The aim of this seminar is to bring Lacan’s thought out of the warren where it has been confined for many decades. Unearthing it should not be seen as a kind of ‘Lacan for Idiots’, but a way of bringing into play what Manuel Asensi calls its heuristic paradoxes, At the point where the social impulse of those who believe in a future radical democracy meets the Lacan who shouted at students in May 1968 that what they really wanted was a Master, Lacan’s theory is a key means for achieving emancipatory objectives. Asensi’s re-reading challenges interpretations that see Lacan as a metaphysician (Derrida), a paranoiac (Deleuze and Guattari), an advocate of the discourse of the Master (Zizek) or a patriarchalist (Mulvey). Nobody can be impervious to the profound subversion of the subject carried out first by Freud, and continued intensely and radically by Lacan. This subversion went hand in hand with an overhaul of the political subject and of the subject of angst, with Lacanian therapy being one of the ultimate tools for revolutionising our position in the world. The seminar will introduce the basic Lacanian concepts and then bring the entire field into play, opening up concepts such as sexuality, the clinic, politics, and the central issue of desire.


3, 4, 7 AND 8 JULY, FROM 6 TO 9 pm

Venue: Meier Auditorium.
Seating: 160 places available.
Fee: Free admission. Advance registration required.
Booking: From 19 June.

Session 1
Thursday 3 July

’Linguisterics’ as an introduction to the Lacan’s basic concepts.

The first session will explain why the inversion of the communication model – upheld by modernity and by contemporary linguistics – provides a point of entry into the profound subversion of the traditional subject. Graph I (on the relationship between subject and signifier) and Graph II (the one in the joke) will be used as a means to understand the basic Lacanian concepts. Lacanian narrative and the process by which identity is formed. From the imaginary phallus to the symbolic phallus. What do metaphor and metonymy mean in Lacan?

Session 2
Friday 4 July

The notion of the unconscious in the contract between Freud and Lacan.

In this session we will look at Lacan’s famous claim that ‘the unconscious is structured like a language’ and show how it has been profoundly misinterpreted. The questions that we will explore through Graph III (the graph of the unconscious) are: Why is there an unconscious? How does the existence of the unconscious affect the action of a subject? When Lacan talks of the ‘Other’, what is he referring to? Can we make a distinction between an Other and an other? Is the Other a Master? What is it with the Master? What can we do with him or with it?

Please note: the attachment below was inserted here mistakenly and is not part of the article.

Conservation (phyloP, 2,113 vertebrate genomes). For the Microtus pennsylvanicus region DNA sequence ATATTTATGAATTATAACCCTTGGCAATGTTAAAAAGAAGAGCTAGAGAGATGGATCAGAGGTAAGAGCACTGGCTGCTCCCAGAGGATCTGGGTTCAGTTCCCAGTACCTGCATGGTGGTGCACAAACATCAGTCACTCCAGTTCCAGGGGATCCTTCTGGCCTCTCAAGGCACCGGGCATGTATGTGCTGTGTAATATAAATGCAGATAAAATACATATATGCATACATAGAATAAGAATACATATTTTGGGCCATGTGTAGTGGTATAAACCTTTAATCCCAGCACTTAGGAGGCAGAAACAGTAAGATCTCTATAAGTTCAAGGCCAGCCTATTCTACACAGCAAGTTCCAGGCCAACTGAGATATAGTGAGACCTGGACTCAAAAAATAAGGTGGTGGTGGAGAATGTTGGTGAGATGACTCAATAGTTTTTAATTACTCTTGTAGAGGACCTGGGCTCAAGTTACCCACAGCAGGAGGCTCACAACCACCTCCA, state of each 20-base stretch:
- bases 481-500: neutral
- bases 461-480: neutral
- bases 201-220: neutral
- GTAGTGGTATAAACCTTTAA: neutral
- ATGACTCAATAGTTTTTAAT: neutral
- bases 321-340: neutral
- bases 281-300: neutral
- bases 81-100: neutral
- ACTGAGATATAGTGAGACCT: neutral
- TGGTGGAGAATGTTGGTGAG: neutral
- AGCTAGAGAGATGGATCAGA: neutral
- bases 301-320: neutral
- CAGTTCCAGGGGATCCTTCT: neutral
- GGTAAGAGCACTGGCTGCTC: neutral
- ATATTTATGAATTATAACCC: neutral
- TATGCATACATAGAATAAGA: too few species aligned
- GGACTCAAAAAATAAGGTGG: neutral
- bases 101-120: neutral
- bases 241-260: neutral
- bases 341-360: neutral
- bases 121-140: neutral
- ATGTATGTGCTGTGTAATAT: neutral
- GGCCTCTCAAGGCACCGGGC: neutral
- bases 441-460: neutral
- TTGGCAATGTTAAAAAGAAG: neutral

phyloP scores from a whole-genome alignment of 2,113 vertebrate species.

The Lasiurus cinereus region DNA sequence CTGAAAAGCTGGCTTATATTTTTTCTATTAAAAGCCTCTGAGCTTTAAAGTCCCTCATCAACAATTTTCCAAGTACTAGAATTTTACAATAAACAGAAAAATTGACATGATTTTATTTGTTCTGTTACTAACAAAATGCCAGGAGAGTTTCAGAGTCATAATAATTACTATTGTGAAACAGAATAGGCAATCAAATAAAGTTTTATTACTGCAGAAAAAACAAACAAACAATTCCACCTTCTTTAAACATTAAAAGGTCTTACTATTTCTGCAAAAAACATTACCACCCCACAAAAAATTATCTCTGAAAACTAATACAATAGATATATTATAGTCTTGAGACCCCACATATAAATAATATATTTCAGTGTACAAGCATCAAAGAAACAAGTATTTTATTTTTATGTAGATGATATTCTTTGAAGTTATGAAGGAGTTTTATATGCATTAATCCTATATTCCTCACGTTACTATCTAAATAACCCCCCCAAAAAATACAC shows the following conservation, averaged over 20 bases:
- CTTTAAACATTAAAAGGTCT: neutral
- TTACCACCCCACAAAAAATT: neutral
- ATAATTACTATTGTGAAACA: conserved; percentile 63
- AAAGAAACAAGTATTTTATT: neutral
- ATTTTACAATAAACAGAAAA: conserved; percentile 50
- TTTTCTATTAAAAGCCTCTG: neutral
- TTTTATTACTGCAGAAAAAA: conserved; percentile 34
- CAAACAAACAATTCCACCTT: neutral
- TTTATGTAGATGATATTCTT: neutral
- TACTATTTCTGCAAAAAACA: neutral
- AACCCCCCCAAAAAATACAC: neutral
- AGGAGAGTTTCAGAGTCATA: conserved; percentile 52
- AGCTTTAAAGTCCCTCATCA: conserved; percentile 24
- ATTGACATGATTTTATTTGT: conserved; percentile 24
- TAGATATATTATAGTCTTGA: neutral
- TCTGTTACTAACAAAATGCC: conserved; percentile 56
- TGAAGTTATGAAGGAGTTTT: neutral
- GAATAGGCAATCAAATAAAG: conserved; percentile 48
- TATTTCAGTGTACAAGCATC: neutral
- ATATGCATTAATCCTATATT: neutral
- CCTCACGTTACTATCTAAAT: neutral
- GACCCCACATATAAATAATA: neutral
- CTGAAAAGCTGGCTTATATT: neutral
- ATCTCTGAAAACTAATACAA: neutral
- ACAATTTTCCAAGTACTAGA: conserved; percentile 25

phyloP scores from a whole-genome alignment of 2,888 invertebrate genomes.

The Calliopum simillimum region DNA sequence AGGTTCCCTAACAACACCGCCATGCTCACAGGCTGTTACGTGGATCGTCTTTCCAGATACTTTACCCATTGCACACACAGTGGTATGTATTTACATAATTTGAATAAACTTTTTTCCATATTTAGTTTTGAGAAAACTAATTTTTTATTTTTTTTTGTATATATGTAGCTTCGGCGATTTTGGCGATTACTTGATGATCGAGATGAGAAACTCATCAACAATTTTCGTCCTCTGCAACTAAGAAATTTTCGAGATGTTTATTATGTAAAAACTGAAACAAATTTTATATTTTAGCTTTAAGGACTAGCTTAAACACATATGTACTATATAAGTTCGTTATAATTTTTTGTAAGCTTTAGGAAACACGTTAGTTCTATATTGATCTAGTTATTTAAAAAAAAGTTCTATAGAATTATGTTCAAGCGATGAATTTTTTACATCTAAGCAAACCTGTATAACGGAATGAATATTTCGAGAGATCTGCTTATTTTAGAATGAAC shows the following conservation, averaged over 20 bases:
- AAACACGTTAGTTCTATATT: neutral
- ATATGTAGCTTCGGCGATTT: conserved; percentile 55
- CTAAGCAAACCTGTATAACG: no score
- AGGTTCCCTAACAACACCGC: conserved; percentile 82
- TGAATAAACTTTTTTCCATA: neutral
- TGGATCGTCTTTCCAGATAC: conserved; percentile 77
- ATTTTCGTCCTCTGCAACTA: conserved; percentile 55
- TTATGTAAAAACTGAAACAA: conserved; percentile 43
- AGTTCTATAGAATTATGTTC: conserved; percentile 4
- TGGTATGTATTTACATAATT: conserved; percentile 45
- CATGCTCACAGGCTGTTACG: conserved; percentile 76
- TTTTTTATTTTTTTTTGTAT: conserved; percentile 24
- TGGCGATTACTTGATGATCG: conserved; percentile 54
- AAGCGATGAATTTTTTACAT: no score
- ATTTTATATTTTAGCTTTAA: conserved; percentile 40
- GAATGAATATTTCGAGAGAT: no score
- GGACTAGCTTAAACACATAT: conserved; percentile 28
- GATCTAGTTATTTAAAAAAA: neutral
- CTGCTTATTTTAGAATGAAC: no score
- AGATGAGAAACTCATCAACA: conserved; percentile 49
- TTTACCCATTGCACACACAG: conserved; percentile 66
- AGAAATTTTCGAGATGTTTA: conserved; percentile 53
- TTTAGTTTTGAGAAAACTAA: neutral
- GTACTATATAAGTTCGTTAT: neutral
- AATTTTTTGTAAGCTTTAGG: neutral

Session 3
Monday 7 July

Need, demand, and desire. A critique of therapy

In this session we will focus on the distinction between the psychological self (moi) and the self emptied of desire (je) and introduce Graph IV, which deals with the discourse of the Other. We will look at the three ‘times’ of Oedipus and the meaning of the three orders of Lacanian theory: the real, the imaginary and the symbolic. Lacan’s resignification of Freud’s theory of narcissism introduces a political dimension with regard to the split identity of the subject. During the session we will explore Lacanian therapy compared to Freudian and Deluzian-Guattarian approaches, and try to explain its profoundly liberating sense.

Session 4
Tuesday 8 July

Drives and sexuality in Lacan.

Starting from the Lacanian notion of ‘the ghost’, we will explore what Lacan himself called ‘the deconstruction of the (Freudian) drive’, in order to highlight his conception of sexuality and its roles. This will allow us to introduce the difference between joissance and pleasure, and to understand the virtues of sadomasochism. What is the relationship between love and sex? Why does Lacan represent the most radical atheist position in 20th and 21st century philosophy? And, lastly, to finish up for the time being, we will analyse the notions of the scopic function and of perversions.

General biography
Participants are encouraged to avoid reading anything ‘about’ Lacan, and to read only the texts ‘written’ by him, even if they are difficult to understand. This incomprehension form part of Lacanian theory and practice. As such, the suggested reading list will only contain works by Lacan. Participants will be given a dossier containing the Lacanian graphs that will be discussed during the seminar.

- Lacan, Jacques (1966). Escritos. Mexio: Siglo XXI. From volume 1, read (or don’t): «El estadio del espejo como formador de la función del yo tal y como se nos revela en la experiencia psicoanalítica», «Función y campo de la palabra y del lenguaje en psicoanálisis», «La instancia de la letra en el inconsciente freudiano o la razón desde Freud», and «Subversión del sujeto y dialéctica del deseo en el inconsciente freudiano». From volume 2, «El seminario sobre “la carta robada”».

- LACAN, Jacques (1975). Los escritos técnicos de Freud 1953-1954. Buenos Aires-Barcelona, 1981. El seminario de Jacques Lacan, Libro 1.

- LACAN, Jacques (1964). Los cuatro conceptos fundamentales del psicoanálisis. Buenos Aires-Barcelona: Paidós, 1987. El seminario de Jacques Lacan, Libro 11.

- LACAN, Jacques (1998). Las formaciones del inconsciente. Buenos Aires-Barcelona: Paidós, 1987. El seminario de Jacques Lacan, Libro 5, 1999.

MACBA Public Programs
Tel. 93 481 33 58
pei [at] macba [dot] cat



Lacan in performance


Lacan for Multitudes: ’Linguisterics’ as an introduction to the Lacan’s basic concepts
Lacan for Multitudes: The notion of the unconscious in the contract between Freud and Lacan.
Lacan for Multitudes: Need, demand, and desire. A critique of therapy
Lacan for Multitudes: Drives and sexuality in Lacan